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  • Writer's pictureWendy Elizabeth

The Teenage Bedroom

One of my favorite rooms to redo, is one for a teen. I love finding out what they want, and what is really important to them.

Their initial response is often “I don’t know”, which is quickly followed by a flurry of ideas from the parent, and a lot of arm nudging and eye rolling from the teen. After a few moments, it all slows down, and the talking becomes easier. A few questions gets them interested, and they realize that this could almost be fun (and, let’s face it, they would rather talk to me than the person who is constantly telling them to brush their teeth and find their pet python).

Teens are all different, yet they are all the same; I won’t go on about what they need, and how misunderstood they feel, but I can tell you that their room usually means more to them than they realize. No, it should not become a health and safety hazard, and wearing underwear is always non-negotiable (how clean it is, is their issue) but, after that, it should be a room that is somewhat practical, and comfortable enough for them to want to spend time in.

So, when it no longer serves its purpose, and you are both at your wit’s end, here are a few thoughts that might help you navigate through the teenage bedroom….

  1. Have a conversation when you are both in a good mood (and you have enough time to talk).  

  2. Be nice, and try not to roll your eyes.

  3. Ask them what they don’t want in their room, and offer to remove it (donate, sell or store somewhere else) as soon as possible. Decide on a day to do it, and write it on your calendar. 

  4. Check out the basics that they already have, and talk about anything else that you both think they may need (or want). eg. a desk, a bigger bed, floor seating, space to hang things on the wall, a reading area, more or less storage, better lighting, a docking station etc.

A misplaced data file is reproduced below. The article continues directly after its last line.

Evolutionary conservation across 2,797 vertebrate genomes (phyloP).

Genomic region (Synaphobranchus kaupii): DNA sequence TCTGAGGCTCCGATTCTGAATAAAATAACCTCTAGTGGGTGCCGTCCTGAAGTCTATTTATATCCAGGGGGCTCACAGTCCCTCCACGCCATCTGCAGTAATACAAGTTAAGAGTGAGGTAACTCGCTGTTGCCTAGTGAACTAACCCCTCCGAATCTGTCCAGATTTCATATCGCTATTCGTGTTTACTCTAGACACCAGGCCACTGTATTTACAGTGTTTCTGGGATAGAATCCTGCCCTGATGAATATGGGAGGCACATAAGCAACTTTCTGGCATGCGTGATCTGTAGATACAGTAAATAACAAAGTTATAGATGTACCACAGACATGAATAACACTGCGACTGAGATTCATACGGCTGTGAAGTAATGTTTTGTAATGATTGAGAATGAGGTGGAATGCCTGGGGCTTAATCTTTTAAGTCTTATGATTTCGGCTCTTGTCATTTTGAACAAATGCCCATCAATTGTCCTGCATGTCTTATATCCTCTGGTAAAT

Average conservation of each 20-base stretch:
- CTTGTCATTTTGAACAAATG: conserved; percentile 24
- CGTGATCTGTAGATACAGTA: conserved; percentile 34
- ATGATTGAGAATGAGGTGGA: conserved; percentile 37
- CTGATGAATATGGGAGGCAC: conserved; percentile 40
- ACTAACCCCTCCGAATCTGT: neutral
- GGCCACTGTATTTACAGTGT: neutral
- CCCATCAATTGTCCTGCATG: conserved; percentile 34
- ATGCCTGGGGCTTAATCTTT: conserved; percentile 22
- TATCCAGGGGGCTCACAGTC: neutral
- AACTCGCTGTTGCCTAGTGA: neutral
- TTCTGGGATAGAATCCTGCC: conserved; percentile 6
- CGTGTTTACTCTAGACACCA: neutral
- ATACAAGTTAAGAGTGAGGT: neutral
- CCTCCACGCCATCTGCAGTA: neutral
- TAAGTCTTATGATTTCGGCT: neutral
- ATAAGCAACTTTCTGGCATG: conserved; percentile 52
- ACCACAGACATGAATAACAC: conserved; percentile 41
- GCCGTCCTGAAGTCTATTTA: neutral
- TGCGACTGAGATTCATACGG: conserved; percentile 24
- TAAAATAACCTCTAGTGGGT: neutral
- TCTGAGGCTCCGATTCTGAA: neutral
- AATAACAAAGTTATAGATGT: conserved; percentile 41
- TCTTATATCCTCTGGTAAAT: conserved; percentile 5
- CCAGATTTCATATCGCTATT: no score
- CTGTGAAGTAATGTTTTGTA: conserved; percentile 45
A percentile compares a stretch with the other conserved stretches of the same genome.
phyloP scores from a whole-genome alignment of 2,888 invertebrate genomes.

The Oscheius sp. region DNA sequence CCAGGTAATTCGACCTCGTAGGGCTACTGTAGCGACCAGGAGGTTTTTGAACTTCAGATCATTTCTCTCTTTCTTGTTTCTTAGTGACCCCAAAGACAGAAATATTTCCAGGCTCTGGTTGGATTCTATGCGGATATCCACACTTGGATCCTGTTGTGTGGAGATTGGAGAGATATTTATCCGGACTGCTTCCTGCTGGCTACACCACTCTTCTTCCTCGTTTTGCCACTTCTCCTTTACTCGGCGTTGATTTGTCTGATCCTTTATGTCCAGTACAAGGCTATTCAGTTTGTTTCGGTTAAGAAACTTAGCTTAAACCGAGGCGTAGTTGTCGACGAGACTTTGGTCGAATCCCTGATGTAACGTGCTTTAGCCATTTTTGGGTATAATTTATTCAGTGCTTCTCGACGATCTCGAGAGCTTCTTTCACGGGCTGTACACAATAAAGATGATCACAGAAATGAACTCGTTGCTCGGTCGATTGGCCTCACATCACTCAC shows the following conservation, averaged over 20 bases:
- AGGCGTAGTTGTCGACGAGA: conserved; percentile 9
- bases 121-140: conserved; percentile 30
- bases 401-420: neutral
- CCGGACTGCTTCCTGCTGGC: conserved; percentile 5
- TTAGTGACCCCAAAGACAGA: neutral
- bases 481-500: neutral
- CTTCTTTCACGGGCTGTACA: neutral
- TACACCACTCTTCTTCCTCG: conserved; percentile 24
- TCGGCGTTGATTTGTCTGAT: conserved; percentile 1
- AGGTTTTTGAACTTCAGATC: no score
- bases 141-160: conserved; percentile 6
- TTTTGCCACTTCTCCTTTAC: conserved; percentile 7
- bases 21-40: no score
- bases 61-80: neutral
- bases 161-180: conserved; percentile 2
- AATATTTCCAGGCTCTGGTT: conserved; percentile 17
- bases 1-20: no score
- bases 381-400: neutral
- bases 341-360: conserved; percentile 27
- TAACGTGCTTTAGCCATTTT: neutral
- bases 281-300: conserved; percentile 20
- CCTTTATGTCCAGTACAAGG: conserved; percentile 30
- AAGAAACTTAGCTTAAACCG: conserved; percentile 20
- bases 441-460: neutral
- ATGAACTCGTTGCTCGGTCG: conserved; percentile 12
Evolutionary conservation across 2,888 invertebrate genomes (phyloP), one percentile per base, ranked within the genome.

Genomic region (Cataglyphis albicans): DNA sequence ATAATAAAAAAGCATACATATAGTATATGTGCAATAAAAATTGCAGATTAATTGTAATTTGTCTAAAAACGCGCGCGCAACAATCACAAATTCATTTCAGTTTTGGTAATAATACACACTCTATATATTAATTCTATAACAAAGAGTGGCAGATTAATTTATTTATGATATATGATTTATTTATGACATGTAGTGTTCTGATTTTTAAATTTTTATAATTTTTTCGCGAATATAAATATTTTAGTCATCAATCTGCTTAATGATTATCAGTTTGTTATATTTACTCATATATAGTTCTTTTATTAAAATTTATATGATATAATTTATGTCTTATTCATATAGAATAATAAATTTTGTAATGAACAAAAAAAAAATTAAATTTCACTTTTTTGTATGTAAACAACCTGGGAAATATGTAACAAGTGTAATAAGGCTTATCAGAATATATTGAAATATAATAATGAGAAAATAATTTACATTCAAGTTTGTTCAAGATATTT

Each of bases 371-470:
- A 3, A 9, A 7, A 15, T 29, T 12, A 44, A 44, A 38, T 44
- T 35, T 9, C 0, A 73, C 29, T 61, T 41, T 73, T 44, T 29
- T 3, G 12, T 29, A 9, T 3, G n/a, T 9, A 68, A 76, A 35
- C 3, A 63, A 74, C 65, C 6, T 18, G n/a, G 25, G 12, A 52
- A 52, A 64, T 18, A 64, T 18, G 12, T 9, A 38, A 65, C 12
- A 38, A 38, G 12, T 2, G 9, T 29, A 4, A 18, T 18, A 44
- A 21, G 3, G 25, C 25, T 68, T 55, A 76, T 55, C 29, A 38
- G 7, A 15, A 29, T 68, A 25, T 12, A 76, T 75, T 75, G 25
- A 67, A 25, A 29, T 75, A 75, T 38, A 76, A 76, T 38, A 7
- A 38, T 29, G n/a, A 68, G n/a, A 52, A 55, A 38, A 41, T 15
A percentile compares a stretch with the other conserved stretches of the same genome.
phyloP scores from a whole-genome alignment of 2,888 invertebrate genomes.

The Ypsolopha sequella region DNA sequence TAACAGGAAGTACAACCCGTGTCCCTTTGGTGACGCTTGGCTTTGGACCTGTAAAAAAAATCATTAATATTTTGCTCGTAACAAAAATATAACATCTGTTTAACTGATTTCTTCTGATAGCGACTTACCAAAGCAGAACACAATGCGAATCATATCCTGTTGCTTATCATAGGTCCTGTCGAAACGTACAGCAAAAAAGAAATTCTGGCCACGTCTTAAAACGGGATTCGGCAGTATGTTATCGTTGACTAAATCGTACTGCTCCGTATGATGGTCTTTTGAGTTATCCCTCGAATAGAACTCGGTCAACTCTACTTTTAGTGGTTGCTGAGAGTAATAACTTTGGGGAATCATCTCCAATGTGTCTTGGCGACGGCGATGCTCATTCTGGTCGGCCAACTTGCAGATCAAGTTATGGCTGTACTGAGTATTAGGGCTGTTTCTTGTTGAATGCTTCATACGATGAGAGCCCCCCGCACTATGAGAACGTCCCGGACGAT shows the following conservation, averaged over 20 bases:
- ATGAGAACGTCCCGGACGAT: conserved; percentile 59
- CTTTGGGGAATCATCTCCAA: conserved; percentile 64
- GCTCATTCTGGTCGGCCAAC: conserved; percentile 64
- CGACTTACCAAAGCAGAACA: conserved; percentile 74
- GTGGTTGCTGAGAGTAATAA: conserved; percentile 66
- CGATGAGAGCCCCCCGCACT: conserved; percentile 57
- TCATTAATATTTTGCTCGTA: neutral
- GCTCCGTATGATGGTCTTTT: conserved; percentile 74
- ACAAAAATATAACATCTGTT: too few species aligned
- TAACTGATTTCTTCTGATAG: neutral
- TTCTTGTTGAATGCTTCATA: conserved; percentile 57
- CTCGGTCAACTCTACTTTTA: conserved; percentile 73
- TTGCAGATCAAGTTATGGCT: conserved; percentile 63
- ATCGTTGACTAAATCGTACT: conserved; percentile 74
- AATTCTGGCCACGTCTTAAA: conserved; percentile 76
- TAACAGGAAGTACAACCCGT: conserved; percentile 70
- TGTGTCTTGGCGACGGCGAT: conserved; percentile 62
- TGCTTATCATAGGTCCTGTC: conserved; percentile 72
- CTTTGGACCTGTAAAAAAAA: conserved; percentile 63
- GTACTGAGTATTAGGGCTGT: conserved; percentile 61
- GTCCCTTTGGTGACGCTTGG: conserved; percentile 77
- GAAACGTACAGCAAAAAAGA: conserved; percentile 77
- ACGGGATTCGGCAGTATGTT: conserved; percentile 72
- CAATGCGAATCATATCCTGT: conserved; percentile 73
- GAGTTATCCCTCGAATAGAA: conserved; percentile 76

5. Encourage them to be creative, and shop your house before you hit the stores (eg. a table can double as a desk, and a newly painted dresser or filing cabinet, can easily store books, tech gadgets and homework).

  6. When buying new things, have a budget in mind before you begin. Let them go shopping with you, or, at the very least, go on-line and give them some options to choose from before you head out.

  7. Be as open and lenient as you can be, and follow through with what you promise.  

  8. If you have to say no to something, try to offer a compromise (or, tell them the honest reason why you are saying no).   

And, if it doesn’t go according to plan, take a deep breath, wade through the debris, ignore the python, quietly close the door …. and still love them.

p.s. The VW Camper in the photograph is from the VW Camper Blog (of course!).

For more by Wendy and the Blue Giraffe, go to:

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